1977) p.135.
9. It must be stressed, however, that while Morgenthau denes politics as being necessarily
evil, he is also acutely sensitive to the tension between political actions and moral demands,
which can never be resolved. This is precisely because Morgenthau was very aware of the
importance of moral demands for man, alongside the animus dominandi that is the driving
force for action in the political sphere. This awareness in turn explains Morgenthaus
denition of international politics as the realm of tragedy, where competing demands can
never be accommodated, and where requirements of the national interest always take
precedence over moral demands. See Robert M.A.Crawford, Idealism and Realism in
International Relations (NY: Routledge, 2000), pp. 4041. Peter Gellman also emphasises
the contradictions to be found in Morgenthaus theory, and stresses that Morgenthau
regarded the relationship between power and purpose as symbiotic. There is power in the
professional attachment to higher principles and there needs to be a governing purpose to
power, Hans J Morgenthau and the Legacy of Political Realism, Review of International
Studies 14 (1988), p.256.
10. Morgenthau, quoted in Coffey (note 8) p.131: A universal force inherent in human nature
and necessarily seeking power over other men ; Hans Morgenthau, Politics Among Nations
The Struggle for Power and Peace (NY: Alfred A. Knopf 1985) p.32: Mans control over
the minds and actions other men [. . .] the mutual relations of control among the holders of
public authority and between the latter and the people at large; Hans Morgenthau, The
Restoration of American Politics (Chicago, IL: University of Chicago Press 1962) p.11: A
psychological relationship in which one man controls certain actions of another man
through the inuence he exerts over the latters will. That inuence derives from three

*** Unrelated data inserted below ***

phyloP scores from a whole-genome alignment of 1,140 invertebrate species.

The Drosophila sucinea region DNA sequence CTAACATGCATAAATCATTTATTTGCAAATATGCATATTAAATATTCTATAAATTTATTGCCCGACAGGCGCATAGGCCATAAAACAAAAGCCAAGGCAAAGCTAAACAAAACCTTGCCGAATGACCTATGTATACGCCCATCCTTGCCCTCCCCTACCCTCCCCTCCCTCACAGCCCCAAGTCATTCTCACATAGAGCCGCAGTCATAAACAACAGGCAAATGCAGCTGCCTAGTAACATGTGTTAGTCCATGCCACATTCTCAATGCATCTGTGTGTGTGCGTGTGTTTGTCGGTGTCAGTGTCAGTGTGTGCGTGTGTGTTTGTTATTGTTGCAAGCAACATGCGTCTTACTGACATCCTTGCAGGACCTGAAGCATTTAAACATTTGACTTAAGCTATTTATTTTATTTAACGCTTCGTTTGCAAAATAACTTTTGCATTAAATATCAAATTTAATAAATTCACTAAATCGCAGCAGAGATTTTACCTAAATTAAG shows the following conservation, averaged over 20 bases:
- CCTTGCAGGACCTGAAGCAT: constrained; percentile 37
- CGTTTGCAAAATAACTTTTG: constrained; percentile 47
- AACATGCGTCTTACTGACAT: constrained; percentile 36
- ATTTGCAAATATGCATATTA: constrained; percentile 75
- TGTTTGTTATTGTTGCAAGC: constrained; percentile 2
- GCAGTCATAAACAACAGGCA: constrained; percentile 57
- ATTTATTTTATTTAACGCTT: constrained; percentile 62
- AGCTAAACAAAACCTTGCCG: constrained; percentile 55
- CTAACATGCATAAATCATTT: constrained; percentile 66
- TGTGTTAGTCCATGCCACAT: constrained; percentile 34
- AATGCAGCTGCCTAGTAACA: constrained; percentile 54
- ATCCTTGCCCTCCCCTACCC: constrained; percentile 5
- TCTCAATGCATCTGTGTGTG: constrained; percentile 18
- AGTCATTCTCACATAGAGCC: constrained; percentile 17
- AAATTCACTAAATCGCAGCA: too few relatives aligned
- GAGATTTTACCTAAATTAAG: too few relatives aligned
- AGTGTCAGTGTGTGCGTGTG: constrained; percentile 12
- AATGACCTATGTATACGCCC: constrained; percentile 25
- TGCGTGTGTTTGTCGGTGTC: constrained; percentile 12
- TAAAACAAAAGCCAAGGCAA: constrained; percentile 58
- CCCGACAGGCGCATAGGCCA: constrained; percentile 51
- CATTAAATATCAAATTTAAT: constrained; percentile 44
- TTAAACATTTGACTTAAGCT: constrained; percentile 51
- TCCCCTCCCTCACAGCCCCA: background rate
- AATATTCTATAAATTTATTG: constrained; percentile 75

sources: the expectations of benets, the fear of disadvantages, the respect or love for men
and institutions.
11. Morgenthau, Politics Among Nations (note 10) p.39.
12. Raymond Aron, Etudes Politiques (Paris: Gallimard 1972) p.184.
13. Ibid. p.183.
14. For a survey of the similarities to be found between Morgenthau and Waltz, see Crawford,
Idealism and Realism in International Relations (note 9) pp.11415.
15. Kenneth Waltz, Theory of International Politics (NY: McGraw-Hill 1979) p.74.
16. Quoted in Barry Buzan, Charles Jones and Richard Little, The Logic of Anarchy:
Neorealism to Structural Realism (NY: Columbia University Press 1993) p.23.
17. Morgenthau, Scientic Man Versus Power Politics (note 4) p.168.
18. Ibid. p.195. See also Morgenthau, Politics Among Nations (note 10) p. 31: International
Politics, like all politics, is a struggle for power. Whatever the ultimate aims of international
politics, power is always the immediate aim.
19. See, for example, Crawford, Idealism and Realism in International Relations (note 9) p.60:
Morgenthaus oft-quoted and sometimes blunt assertions that international politics is a
continual struggle for power presupposes that the goal of each state is to maximise its
power, either as an end in itself or as a means to an end. This ambiguity is also pointed out
by Stanley Hoffmann, see Notes on the Limits of Realism, Social Research (Winter 1981)
p.655; see also Peter Gellman, Hans J. Morgenthau and the Legacy of Political Realism,
Review of International Studies 14 (1988) p.252.
20. Waltz, Theory of International Politics (note 15) p.92.
21. Ibid. p.92.
22. Morgenthau, The Restoration of American Politics (note 10) p.15.
23. Morgenthau, Politics Among Nations (note 10) p.13: Political realism refuses to identify
the moral inspiration of a particular nation with the moral law that governs the universe
24. Ibid. p.358.
25. Ibid. p.101.
26. Ibid. p.101.
27. Ibid p.358.
28. Morgenthau, quoted in Greg Russel, Hans J. Morgenthau and the Ethics of American
Statescraft (Baton Rouge, LA: Louisianna University Press 1990) p.226.
29. Hans Morgenthau, Postcript Interview, in K. Thompson and R. Myers (eds), Truth and
Tragedy A Tribute to Hans Morgenthau (New Brunswick and London: Transaction Books
1984) p.379: I was taken aback at the time by the emotional approach to the Soviet Union
on the part of all groups. I tried to warn against this kind of uncritical approach to the Soviet
Union on ideological grounds. However, as many noted, Morgenthau was ambiguous at
time in his presentation of the Cold War, sometimes dening it as an ideological struggle.
On Morgenthaus inconsistencies on this point, see Michael Joseph Smith, Hans
Morgenthau and the American National Interest in the Early Cold War, Social Research